Leaders of the 27 remaining EU states have approved negotiating guidelines for talks on Britain’s future trade and security relations with its European neighbours following Brexit.The move sets the scene for talks on trade to get under way in earnest, following months of wrangling over the terms of the UK’s withdrawal in March 2019 and a 21-month transition period to the new arrangements.Prime Minister Theresa May called for a “new dynamic” in the next stage of negotiations, in order to reach a deal which will be good for both Britain and Europe.Addressing the EU27 over dinner in Brussels on Thursday evening, Mrs May said it was their duty to show “energy and ambition” in the upcoming talks.The Prime Minister extended her visit to the European Council summit in Brussels in order to take part in discussions on US trade tariffs on Friday morning, but she left the meeting to allow the EU27 to discuss Brexit in her absence.Shortly after the PM left the room, European Council president Donald Tusk announced on Twitter: “Decision: EU27 has adopted guidelines for the future EU-UK relations after Brexit”.
Last week, when news broke (again) that Cambridge Analytica had allegedly misused 50 million Facebook users' data, it immediately raised a difficult question: When a company possesses information about some 2 billion people, is its chief obligation to share that information, or protect it?Insight into many of the most pressing issues of our time, from social media's role in political processes to technology's impact on individual wellbeing, could well reside on the social network's servers—a fact that has led many scientists and policymakers to call for more permeable borders between public researchers and Facebook's private data hoard.How would the company's reaction to one of its most devastating public disasters to date affect their access going forward?On Wednesday, they got their first trace of an answer.We'll require developers to not only get approval but also sign a contract in order to ask anyone for access to their posts or other private data.To understand how these changes could affect research, it helps to understand the ways scientists can currently gain access to Facebook's user data.
And the VR looked just fine.That's my first-impression feel of Oculus Go, an upcoming bid by Facebook to get new people interested in VR for a sub-$200 price, no phone necessary.The Oculus Go is a VR headset that's self-contained.In that sense, I quickly discovered that Oculus Go is more about entry-level accessibility.The games and apps seem just like those on Samsung Gear VR, the Samsung phone VR accessory that's been available for years.But the headset's design is less clunky, and the integrated, cleaner, softer and smaller construction here is better than Gear VR in most ways, more reminiscent of Google's Daydream View VR headset... but with all the VR hardware and displays built right in.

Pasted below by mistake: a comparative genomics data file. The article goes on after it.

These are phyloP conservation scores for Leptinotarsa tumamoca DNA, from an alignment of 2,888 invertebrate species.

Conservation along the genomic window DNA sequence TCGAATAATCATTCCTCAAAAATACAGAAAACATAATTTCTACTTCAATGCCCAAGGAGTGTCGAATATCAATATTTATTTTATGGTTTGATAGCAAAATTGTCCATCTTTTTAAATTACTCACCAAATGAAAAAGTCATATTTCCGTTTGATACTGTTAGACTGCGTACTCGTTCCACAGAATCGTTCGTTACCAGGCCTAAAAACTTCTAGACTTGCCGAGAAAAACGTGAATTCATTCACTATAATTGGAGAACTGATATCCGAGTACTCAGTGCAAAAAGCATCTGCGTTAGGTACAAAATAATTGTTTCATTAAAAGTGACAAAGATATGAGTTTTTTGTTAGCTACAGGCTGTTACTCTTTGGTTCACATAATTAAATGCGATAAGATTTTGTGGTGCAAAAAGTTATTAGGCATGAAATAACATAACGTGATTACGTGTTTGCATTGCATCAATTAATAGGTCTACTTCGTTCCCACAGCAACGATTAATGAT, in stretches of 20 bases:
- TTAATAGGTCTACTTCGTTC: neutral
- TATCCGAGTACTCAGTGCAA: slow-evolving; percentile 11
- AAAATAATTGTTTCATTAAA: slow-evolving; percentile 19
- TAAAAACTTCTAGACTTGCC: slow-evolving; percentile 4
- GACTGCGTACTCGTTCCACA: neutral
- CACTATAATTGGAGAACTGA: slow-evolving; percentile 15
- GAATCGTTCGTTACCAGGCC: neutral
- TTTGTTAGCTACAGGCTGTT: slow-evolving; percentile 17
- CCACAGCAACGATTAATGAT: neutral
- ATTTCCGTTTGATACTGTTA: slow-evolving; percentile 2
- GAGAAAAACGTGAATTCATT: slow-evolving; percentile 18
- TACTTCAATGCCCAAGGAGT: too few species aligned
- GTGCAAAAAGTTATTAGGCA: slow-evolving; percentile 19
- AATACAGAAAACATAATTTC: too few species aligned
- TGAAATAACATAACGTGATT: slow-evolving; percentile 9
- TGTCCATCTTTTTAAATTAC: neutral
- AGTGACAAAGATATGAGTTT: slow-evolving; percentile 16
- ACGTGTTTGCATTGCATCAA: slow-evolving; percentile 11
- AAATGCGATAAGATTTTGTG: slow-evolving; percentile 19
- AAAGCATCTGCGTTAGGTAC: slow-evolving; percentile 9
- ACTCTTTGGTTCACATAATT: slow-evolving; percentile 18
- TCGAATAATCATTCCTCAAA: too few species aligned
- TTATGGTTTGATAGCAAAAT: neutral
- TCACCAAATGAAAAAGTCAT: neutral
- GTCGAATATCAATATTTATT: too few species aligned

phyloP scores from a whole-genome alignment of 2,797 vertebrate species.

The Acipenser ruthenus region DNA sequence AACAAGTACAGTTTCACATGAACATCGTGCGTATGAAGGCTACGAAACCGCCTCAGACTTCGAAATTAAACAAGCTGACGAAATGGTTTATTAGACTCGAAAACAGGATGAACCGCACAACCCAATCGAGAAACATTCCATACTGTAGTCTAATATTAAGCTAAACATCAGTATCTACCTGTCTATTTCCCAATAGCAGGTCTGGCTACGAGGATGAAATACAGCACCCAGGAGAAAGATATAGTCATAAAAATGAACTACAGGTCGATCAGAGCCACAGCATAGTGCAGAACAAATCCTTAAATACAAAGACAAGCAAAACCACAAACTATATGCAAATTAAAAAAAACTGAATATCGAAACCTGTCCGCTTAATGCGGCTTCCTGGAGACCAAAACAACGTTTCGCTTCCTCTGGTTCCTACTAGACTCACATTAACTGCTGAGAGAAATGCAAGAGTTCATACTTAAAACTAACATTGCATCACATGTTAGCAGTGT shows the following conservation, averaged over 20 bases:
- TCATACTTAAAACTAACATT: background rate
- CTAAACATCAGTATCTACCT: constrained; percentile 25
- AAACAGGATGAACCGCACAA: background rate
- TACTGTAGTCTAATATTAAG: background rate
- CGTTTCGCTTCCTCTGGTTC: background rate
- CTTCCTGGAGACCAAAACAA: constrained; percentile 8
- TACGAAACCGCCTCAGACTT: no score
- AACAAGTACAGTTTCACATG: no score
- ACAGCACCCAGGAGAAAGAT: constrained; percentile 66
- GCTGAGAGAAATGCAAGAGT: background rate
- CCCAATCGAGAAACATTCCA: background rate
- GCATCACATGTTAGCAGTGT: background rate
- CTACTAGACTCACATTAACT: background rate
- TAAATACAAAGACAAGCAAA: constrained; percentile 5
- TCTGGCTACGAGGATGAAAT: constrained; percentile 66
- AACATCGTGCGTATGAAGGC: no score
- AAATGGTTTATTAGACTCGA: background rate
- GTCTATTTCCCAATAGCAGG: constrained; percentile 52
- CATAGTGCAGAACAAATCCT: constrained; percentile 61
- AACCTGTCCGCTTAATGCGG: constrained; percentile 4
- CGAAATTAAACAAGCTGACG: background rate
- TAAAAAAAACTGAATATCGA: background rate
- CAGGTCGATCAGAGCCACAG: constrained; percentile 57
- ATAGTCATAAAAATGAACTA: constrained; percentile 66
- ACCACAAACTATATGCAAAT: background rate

After five days of silence, Mark Zuckerberg undertook an apology tour today, posting to Facebook and speaking to a few media outlets (including WIRED) about the Cambridge Analytica scandal that has embroiled his company.He acknowledged to WIRED that trusting Cambridge Analytica was "one of the biggest mistakes we made."Still, he implied that he and his company were doing as well as anyone could expect.And, of course, he pointed out the "good news" that "big actions that we needed to take to prevent this from happening today, we took three or four years ago."It's similar to the tone struck by executive Andrew Bosworth when he tweeted that, well actually, Cambridge Analytica's purloining of Facebook users data for use in political subterfuge is "unequivocally not a data breach" because "no systems were infiltrated."It also smacked of Zuckerberg's regrettable statement in November 2016 that it was "a pretty crazy idea" to think that fake news had an impact on the election since, if you looked at the data, it represented a small percentage of all the communications posted to Facebook.
The European Court of Human Rights has rejected a request by Ireland to find that people detained by the UK during the Troubles in the so-called Hooded Men case suffered torture.Dismissing the request by six votes to one, the ECHR said there was “no justification” to revise a 1978 ruling which found the treatment of the men was inhumane and degrading.The court said new evidence had not demonstrated the existence of facts that were not known to the court at the time or which could have had a decisive influence on the original judgment.The so-called Hooded Men were 14 Catholics interned – detained indefinitely without trial – in 1971 who said they were subjected to a number of torture methods.These included five techniques – hooding, stress positions, white noise, sleep deprivation and deprivation of food and water – along with beatings and death threats.The men were hooded and flown by helicopter to a secret location, later revealed as a British Army camp at Ballykelly, outside Londonderry.
Tech investor Peter Thiel talked cryptocurrencies, the potential outcome of the 2020 election, and Silicon Valley's insulated culture during a fireside chat at the Economic Club of New York on Thursday.Thiel, an early bitcoin investor, predicted that there will be one leading future cryptocurrency that will be the digital equivalent of gold.Thiel also chatted candidly about his negative opinions of Silicon Valley, which he described as having a "lemming-like" quality.On Thursday, tech investor and Facebook boardmember Peter Thiel chatted with journalist Maria Bartiromo during a fireside chat at the Economic Club of New York.Thiel talked about a range of topics including the viability of cryptocurrencies, the results of the 2020 election if Trump were to run again, and Silicon Valley's insulated culture.Thiel seemed unswayed by the increasing speculation regarding what many feel to be the cryptocurrency bubble.